Research managers lead the execution of research projects. They draft research proposals, select research methods, supervise the research team, manage budgets and present research findings. Common employers of research managers are market research firms, scientific research companies, government agencies and colleges and universities.
Doing the Job
The specific duties of research managers vary from job to job. At market research firms, for example, the research manager holds meetings with clients to discuss project objectives and agree on the budget. In universities, these managers usually initiate research projects. They identify potential research ideas and pitch them to directors of research and innovation, or submit research proposals for approval. Regardless of the work environment, all research managers have a duty to select appropriate research methodologies and techniques for assigned projects, acquire research supplies and equipment from vendors, put together an effective research team, and ensure completion of the project on time and on budget.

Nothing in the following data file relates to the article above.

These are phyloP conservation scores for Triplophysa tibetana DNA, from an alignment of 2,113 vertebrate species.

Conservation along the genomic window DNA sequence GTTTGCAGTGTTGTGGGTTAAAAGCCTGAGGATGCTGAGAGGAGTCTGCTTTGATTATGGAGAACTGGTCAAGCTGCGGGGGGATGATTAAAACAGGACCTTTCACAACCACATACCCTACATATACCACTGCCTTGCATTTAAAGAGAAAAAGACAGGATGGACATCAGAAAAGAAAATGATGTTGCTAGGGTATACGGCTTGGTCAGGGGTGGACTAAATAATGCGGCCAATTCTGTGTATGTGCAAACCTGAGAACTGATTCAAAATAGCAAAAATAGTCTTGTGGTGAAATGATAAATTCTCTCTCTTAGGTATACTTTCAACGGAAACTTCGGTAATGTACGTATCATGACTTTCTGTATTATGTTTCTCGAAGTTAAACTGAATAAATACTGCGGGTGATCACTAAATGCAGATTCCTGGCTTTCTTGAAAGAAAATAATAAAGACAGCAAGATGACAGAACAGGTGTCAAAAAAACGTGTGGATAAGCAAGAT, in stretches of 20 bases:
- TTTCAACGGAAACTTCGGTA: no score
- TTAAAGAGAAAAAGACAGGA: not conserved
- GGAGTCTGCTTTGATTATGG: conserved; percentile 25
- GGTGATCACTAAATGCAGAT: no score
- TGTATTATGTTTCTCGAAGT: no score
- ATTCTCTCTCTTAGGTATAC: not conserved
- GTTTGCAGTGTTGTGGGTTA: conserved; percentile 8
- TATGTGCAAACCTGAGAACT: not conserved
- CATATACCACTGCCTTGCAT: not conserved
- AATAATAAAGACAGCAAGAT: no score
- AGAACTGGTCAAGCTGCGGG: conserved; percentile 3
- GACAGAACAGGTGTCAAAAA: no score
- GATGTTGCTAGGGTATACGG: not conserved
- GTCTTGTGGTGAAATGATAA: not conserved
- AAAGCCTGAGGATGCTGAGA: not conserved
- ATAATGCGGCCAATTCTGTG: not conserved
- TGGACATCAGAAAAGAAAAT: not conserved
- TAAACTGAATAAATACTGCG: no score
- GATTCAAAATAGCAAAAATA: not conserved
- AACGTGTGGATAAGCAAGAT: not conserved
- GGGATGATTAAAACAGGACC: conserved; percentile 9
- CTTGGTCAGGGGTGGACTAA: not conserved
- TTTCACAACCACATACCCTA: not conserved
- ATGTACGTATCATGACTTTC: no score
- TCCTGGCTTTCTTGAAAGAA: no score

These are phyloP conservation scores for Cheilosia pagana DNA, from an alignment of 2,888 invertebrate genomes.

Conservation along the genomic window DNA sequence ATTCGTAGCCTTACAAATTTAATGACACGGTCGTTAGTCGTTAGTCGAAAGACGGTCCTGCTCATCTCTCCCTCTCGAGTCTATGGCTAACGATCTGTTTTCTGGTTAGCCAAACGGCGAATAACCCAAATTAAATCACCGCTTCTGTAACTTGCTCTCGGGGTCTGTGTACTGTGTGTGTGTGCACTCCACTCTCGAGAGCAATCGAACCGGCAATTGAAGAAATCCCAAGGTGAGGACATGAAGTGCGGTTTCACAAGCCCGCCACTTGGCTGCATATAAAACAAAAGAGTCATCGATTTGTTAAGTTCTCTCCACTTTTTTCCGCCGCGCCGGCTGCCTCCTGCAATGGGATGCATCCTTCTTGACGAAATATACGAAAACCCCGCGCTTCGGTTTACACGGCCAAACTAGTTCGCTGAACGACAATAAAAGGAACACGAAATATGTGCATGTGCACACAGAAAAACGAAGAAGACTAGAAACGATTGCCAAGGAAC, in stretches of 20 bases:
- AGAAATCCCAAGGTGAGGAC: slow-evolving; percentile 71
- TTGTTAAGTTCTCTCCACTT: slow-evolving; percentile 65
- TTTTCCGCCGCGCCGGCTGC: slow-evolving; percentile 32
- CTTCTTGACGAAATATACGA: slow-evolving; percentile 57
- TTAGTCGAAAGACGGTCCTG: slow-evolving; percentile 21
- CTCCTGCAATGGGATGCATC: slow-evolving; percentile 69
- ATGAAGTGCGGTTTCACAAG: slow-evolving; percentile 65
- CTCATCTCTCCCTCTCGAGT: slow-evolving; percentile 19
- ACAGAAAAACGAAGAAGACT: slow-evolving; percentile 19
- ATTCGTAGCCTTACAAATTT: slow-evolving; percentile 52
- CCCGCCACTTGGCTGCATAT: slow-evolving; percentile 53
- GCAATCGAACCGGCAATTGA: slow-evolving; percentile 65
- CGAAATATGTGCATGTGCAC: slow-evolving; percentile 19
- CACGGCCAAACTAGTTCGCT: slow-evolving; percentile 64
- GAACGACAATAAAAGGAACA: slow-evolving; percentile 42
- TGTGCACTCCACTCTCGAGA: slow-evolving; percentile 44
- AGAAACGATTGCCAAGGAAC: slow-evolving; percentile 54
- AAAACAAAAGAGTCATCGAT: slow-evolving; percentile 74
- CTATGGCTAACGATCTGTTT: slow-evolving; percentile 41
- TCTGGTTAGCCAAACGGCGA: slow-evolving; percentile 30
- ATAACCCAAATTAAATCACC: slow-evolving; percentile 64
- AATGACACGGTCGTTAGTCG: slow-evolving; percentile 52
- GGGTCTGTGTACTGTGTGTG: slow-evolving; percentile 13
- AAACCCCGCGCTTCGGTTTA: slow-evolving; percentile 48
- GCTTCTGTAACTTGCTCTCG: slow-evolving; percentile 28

Becoming a Research Manager
Research managers typically have a bachelor’s degree in an occupation-specific field as well as vast research experience. Aspiring market research managers, for example, typically need a bachelor’s degree in marketing or a similar business field, as well as many years of market analysis experience. Scientific research managers need a degree in a scientific discipline such as biology or chemistry, and several years of scientific research experience. Ambitious managers can pursue graduate certificates in research administration or master’s degrees in business management to gain more skills and knowledge and improve their chances of being promoted to the position of research director.